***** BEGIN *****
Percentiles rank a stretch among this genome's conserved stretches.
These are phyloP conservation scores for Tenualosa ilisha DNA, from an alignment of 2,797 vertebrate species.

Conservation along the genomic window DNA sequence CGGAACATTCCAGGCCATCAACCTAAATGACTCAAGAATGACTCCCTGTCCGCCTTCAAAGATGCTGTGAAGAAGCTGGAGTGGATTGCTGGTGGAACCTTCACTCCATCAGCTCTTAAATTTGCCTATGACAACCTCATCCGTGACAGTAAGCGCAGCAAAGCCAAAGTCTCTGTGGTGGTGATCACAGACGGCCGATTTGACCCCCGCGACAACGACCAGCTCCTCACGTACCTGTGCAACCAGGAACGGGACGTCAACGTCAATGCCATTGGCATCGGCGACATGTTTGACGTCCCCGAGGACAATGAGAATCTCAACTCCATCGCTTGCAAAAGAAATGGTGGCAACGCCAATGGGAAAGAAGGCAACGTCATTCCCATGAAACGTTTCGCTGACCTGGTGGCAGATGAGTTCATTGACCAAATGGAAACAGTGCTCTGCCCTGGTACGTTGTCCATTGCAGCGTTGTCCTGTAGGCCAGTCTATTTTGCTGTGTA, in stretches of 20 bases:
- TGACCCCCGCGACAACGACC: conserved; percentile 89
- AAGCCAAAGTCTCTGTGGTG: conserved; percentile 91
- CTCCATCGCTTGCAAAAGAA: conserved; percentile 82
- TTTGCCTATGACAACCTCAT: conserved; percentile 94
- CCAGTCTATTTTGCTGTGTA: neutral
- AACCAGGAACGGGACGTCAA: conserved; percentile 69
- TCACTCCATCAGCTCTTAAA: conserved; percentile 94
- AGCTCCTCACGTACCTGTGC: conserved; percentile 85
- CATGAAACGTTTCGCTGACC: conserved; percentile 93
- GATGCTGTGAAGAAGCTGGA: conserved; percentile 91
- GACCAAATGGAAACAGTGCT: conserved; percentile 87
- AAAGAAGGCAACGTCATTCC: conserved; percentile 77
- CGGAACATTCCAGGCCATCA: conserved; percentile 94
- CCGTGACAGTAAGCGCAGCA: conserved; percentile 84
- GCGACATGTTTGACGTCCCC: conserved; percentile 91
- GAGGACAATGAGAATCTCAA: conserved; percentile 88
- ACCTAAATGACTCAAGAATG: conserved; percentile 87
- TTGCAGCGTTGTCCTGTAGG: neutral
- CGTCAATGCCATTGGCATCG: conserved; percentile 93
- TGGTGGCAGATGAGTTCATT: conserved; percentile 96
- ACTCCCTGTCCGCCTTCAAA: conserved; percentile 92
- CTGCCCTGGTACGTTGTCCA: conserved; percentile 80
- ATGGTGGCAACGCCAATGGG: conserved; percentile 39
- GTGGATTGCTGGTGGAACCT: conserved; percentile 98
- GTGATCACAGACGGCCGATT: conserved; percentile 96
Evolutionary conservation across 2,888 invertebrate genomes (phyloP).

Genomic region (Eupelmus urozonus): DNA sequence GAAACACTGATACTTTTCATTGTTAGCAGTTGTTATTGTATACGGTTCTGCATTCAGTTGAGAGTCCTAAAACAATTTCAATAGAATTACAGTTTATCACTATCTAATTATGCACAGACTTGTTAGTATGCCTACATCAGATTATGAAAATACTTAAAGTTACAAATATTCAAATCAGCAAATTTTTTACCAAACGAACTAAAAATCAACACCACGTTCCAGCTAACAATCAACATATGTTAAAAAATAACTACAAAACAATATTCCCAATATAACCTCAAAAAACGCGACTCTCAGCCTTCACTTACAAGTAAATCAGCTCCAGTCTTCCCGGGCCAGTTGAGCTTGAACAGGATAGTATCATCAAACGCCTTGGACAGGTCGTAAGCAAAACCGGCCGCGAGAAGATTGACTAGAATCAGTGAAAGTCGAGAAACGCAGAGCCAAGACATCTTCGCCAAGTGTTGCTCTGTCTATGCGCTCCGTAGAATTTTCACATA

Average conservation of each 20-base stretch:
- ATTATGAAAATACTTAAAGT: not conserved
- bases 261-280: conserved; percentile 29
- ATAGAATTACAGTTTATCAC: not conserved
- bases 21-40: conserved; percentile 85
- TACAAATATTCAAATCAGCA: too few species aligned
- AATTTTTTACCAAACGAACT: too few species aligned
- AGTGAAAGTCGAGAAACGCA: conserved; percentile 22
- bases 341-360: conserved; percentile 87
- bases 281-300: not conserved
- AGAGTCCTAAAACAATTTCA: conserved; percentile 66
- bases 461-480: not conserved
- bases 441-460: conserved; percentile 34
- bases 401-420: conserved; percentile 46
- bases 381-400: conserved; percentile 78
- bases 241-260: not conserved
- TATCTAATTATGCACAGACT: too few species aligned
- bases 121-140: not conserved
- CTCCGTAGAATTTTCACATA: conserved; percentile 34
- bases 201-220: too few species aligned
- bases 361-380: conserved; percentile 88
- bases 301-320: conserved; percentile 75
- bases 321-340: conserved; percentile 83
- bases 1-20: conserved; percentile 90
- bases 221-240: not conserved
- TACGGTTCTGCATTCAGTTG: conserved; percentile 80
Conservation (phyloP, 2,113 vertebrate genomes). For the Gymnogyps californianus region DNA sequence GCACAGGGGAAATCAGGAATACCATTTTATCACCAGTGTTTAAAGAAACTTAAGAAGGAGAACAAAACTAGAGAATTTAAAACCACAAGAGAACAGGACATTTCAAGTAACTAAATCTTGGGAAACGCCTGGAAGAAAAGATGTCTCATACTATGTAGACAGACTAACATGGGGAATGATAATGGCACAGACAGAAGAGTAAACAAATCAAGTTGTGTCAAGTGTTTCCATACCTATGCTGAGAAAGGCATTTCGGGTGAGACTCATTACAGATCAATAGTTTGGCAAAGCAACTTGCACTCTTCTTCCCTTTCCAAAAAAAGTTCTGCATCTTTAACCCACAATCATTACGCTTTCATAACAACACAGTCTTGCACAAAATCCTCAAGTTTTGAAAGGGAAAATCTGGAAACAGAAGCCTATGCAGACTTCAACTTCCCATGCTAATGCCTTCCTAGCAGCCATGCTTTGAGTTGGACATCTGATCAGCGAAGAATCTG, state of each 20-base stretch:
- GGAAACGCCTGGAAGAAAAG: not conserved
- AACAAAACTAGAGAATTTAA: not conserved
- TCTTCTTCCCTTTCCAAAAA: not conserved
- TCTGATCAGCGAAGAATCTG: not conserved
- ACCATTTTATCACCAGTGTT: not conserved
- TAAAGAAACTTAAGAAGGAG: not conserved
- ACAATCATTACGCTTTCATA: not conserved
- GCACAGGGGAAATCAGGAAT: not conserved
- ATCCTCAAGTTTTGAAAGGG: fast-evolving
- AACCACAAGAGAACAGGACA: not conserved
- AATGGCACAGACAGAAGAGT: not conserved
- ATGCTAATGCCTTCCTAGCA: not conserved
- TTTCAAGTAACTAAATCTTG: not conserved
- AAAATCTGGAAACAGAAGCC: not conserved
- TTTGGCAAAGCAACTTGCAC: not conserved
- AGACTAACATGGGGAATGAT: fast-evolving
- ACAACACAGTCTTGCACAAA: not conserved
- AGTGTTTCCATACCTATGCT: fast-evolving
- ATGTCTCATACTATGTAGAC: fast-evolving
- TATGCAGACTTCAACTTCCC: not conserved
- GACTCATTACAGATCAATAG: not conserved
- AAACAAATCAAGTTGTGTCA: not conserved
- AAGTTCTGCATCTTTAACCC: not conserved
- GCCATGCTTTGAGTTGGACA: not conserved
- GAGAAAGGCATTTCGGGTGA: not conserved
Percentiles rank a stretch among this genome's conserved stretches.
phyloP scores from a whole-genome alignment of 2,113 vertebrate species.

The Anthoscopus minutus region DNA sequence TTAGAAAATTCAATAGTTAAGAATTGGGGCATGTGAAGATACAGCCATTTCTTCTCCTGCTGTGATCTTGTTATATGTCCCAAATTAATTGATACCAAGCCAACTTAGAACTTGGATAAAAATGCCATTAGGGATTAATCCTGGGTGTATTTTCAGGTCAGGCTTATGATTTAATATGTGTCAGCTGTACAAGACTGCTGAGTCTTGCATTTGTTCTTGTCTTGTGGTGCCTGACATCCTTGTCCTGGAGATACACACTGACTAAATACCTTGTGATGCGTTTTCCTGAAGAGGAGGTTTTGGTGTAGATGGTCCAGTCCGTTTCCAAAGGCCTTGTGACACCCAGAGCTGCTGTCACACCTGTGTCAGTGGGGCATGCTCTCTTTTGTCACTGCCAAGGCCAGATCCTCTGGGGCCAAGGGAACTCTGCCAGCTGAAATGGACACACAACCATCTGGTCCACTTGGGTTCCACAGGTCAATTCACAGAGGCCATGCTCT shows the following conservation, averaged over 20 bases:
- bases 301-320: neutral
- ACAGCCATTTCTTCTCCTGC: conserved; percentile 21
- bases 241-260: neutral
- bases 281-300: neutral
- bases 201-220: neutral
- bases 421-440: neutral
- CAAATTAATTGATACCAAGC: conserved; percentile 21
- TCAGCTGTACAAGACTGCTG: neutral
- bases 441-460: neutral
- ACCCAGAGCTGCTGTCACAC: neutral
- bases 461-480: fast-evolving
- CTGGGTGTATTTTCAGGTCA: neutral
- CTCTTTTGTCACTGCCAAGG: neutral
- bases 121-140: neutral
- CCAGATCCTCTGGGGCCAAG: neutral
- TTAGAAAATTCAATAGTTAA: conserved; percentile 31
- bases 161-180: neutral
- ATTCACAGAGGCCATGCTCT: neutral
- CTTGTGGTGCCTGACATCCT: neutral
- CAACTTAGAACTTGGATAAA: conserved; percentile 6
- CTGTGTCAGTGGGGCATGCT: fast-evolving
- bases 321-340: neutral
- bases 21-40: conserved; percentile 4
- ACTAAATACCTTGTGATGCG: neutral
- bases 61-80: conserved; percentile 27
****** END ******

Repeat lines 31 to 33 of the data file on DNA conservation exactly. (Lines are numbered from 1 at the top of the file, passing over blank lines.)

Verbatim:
Average conservation of each 20-base stretch:
- ATTATGAAAATACTTAAAGT: not conserved
- bases 261-280: conserved; percentile 29